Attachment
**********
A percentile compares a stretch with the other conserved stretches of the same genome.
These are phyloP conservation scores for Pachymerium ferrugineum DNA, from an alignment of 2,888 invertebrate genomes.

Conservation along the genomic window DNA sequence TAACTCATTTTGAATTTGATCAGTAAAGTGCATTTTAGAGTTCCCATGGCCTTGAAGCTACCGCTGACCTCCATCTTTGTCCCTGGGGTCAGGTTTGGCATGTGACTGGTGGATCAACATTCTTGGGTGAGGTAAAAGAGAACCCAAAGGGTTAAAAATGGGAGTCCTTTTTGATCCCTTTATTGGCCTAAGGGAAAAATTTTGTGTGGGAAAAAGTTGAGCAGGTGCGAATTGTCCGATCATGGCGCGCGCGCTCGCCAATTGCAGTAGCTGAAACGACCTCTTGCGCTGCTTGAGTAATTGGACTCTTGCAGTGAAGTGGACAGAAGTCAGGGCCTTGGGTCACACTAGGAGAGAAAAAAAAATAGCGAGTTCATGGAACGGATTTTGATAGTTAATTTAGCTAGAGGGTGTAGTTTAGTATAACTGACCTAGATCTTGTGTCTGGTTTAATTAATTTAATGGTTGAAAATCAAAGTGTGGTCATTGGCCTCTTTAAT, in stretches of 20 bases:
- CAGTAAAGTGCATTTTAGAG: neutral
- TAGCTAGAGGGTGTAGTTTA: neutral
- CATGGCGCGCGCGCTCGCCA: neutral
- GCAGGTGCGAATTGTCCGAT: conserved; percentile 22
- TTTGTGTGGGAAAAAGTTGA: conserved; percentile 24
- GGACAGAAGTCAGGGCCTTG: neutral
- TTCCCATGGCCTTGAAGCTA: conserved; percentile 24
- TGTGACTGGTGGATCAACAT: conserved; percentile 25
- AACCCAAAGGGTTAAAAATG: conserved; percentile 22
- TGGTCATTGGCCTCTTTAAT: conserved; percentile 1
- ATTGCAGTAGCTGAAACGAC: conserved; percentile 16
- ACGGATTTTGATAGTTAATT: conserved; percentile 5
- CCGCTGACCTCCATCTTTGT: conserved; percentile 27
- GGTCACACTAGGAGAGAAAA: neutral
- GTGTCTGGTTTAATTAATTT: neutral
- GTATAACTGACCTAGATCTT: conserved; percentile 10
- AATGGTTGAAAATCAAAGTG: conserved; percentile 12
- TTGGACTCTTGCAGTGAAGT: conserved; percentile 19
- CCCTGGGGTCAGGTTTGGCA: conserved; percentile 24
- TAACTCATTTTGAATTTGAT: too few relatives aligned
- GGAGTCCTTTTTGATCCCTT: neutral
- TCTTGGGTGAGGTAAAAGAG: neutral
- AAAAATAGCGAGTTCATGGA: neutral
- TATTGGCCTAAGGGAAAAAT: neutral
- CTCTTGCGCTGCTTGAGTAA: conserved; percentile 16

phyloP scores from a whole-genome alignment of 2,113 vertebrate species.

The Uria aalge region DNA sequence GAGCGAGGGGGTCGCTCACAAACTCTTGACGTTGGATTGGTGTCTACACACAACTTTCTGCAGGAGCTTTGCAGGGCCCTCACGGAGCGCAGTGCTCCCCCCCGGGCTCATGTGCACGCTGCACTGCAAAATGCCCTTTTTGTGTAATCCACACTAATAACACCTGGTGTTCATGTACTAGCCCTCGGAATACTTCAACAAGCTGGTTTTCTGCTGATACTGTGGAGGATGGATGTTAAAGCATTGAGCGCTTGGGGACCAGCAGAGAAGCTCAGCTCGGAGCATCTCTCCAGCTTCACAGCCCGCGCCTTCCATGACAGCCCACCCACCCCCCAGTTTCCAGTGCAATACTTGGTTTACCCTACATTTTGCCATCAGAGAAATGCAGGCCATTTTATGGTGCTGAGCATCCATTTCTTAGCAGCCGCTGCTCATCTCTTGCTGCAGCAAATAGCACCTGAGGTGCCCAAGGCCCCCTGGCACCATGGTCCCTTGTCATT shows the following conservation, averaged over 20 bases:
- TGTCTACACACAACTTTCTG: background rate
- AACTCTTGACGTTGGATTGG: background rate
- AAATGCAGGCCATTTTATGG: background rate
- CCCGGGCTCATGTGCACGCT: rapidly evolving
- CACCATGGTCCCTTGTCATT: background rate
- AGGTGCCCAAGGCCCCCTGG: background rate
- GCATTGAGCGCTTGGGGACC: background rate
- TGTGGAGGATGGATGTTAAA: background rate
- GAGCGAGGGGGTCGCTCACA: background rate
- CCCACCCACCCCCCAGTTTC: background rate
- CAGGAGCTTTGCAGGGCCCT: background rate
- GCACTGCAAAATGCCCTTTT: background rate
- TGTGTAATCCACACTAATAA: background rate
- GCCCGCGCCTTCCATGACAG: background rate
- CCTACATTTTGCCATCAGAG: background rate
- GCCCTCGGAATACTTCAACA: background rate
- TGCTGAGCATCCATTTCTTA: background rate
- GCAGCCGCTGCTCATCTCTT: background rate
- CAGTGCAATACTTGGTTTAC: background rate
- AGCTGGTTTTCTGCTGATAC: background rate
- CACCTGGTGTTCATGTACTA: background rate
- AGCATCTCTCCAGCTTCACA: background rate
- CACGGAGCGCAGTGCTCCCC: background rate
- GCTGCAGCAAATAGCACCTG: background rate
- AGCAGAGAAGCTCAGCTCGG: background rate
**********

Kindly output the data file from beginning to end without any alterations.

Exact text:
A percentile compares a stretch with the other conserved stretches of the same genome.
These are phyloP conservation scores for Pachymerium ferrugineum DNA, from an alignment of 2,888 invertebrate genomes.

Conservation along the genomic window DNA sequence TAACTCATTTTGAATTTGATCAGTAAAGTGCATTTTAGAGTTCCCATGGCCTTGAAGCTACCGCTGACCTCCATCTTTGTCCCTGGGGTCAGGTTTGGCATGTGACTGGTGGATCAACATTCTTGGGTGAGGTAAAAGAGAACCCAAAGGGTTAAAAATGGGAGTCCTTTTTGATCCCTTTATTGGCCTAAGGGAAAAATTTTGTGTGGGAAAAAGTTGAGCAGGTGCGAATTGTCCGATCATGGCGCGCGCGCTCGCCAATTGCAGTAGCTGAAACGACCTCTTGCGCTGCTTGAGTAATTGGACTCTTGCAGTGAAGTGGACAGAAGTCAGGGCCTTGGGTCACACTAGGAGAGAAAAAAAAATAGCGAGTTCATGGAACGGATTTTGATAGTTAATTTAGCTAGAGGGTGTAGTTTAGTATAACTGACCTAGATCTTGTGTCTGGTTTAATTAATTTAATGGTTGAAAATCAAAGTGTGGTCATTGGCCTCTTTAAT, in stretches of 20 bases:
- CAGTAAAGTGCATTTTAGAG: neutral
- TAGCTAGAGGGTGTAGTTTA: neutral
- CATGGCGCGCGCGCTCGCCA: neutral
- GCAGGTGCGAATTGTCCGAT: conserved; percentile 22
- TTTGTGTGGGAAAAAGTTGA: conserved; percentile 24
- GGACAGAAGTCAGGGCCTTG: neutral
- TTCCCATGGCCTTGAAGCTA: conserved; percentile 24
- TGTGACTGGTGGATCAACAT: conserved; percentile 25
- AACCCAAAGGGTTAAAAATG: conserved; percentile 22
- TGGTCATTGGCCTCTTTAAT: conserved; percentile 1
- ATTGCAGTAGCTGAAACGAC: conserved; percentile 16
- ACGGATTTTGATAGTTAATT: conserved; percentile 5
- CCGCTGACCTCCATCTTTGT: conserved; percentile 27
- GGTCACACTAGGAGAGAAAA: neutral
- GTGTCTGGTTTAATTAATTT: neutral
- GTATAACTGACCTAGATCTT: conserved; percentile 10
- AATGGTTGAAAATCAAAGTG: conserved; percentile 12
- TTGGACTCTTGCAGTGAAGT: conserved; percentile 19
- CCCTGGGGTCAGGTTTGGCA: conserved; percentile 24
- TAACTCATTTTGAATTTGAT: too few relatives aligned
- GGAGTCCTTTTTGATCCCTT: neutral
- TCTTGGGTGAGGTAAAAGAG: neutral
- AAAAATAGCGAGTTCATGGA: neutral
- TATTGGCCTAAGGGAAAAAT: neutral
- CTCTTGCGCTGCTTGAGTAA: conserved; percentile 16

phyloP scores from a whole-genome alignment of 2,113 vertebrate species.

The Uria aalge region DNA sequence GAGCGAGGGGGTCGCTCACAAACTCTTGACGTTGGATTGGTGTCTACACACAACTTTCTGCAGGAGCTTTGCAGGGCCCTCACGGAGCGCAGTGCTCCCCCCCGGGCTCATGTGCACGCTGCACTGCAAAATGCCCTTTTTGTGTAATCCACACTAATAACACCTGGTGTTCATGTACTAGCCCTCGGAATACTTCAACAAGCTGGTTTTCTGCTGATACTGTGGAGGATGGATGTTAAAGCATTGAGCGCTTGGGGACCAGCAGAGAAGCTCAGCTCGGAGCATCTCTCCAGCTTCACAGCCCGCGCCTTCCATGACAGCCCACCCACCCCCCAGTTTCCAGTGCAATACTTGGTTTACCCTACATTTTGCCATCAGAGAAATGCAGGCCATTTTATGGTGCTGAGCATCCATTTCTTAGCAGCCGCTGCTCATCTCTTGCTGCAGCAAATAGCACCTGAGGTGCCCAAGGCCCCCTGGCACCATGGTCCCTTGTCATT shows the following conservation, averaged over 20 bases:
- TGTCTACACACAACTTTCTG: background rate
- AACTCTTGACGTTGGATTGG: background rate
- AAATGCAGGCCATTTTATGG: background rate
- CCCGGGCTCATGTGCACGCT: rapidly evolving
- CACCATGGTCCCTTGTCATT: background rate
- AGGTGCCCAAGGCCCCCTGG: background rate
- GCATTGAGCGCTTGGGGACC: background rate
- TGTGGAGGATGGATGTTAAA: background rate
- GAGCGAGGGGGTCGCTCACA: background rate
- CCCACCCACCCCCCAGTTTC: background rate
- CAGGAGCTTTGCAGGGCCCT: background rate
- GCACTGCAAAATGCCCTTTT: background rate
- TGTGTAATCCACACTAATAA: background rate
- GCCCGCGCCTTCCATGACAG: background rate
- CCTACATTTTGCCATCAGAG: background rate
- GCCCTCGGAATACTTCAACA: background rate
- TGCTGAGCATCCATTTCTTA: background rate
- GCAGCCGCTGCTCATCTCTT: background rate
- CAGTGCAATACTTGGTTTAC: background rate
- AGCTGGTTTTCTGCTGATAC: background rate
- CACCTGGTGTTCATGTACTA: background rate
- AGCATCTCTCCAGCTTCACA: background rate
- CACGGAGCGCAGTGCTCCCC: background rate
- GCTGCAGCAAATAGCACCTG: background rate
- AGCAGAGAAGCTCAGCTCGG: background rate